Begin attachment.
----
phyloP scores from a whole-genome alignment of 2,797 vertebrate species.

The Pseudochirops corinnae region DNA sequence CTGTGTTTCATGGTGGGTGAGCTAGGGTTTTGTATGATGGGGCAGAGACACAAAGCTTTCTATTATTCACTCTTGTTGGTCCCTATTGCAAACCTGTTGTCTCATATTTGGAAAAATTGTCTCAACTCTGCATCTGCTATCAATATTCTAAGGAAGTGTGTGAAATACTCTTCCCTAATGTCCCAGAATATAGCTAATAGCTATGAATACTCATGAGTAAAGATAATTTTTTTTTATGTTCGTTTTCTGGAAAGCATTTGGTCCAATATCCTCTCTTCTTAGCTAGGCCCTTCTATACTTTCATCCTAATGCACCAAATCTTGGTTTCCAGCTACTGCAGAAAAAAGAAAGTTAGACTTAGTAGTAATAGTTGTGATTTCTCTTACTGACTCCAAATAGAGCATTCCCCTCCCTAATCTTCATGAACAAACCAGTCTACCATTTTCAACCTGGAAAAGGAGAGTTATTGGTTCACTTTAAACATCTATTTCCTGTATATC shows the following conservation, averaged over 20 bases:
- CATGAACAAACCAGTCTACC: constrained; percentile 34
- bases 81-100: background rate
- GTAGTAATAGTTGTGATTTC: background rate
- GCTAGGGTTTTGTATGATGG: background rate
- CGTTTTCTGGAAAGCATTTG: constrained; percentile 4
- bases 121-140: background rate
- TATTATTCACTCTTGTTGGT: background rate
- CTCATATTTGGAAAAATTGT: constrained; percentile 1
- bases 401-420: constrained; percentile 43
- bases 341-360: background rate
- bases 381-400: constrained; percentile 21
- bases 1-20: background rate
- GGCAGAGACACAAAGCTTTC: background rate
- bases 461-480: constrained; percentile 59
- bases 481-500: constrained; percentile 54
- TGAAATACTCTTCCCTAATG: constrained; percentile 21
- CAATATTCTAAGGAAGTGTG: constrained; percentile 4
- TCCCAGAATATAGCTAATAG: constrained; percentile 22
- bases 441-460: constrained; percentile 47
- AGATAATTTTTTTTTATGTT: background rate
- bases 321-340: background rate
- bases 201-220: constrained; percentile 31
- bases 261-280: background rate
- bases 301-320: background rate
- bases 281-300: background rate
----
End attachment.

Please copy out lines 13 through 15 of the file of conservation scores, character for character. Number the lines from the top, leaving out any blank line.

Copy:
- bases 381-400: constrained; percentile 21
- bases 1-20: background rate
- GGCAGAGACACAAAGCTTTC: background rate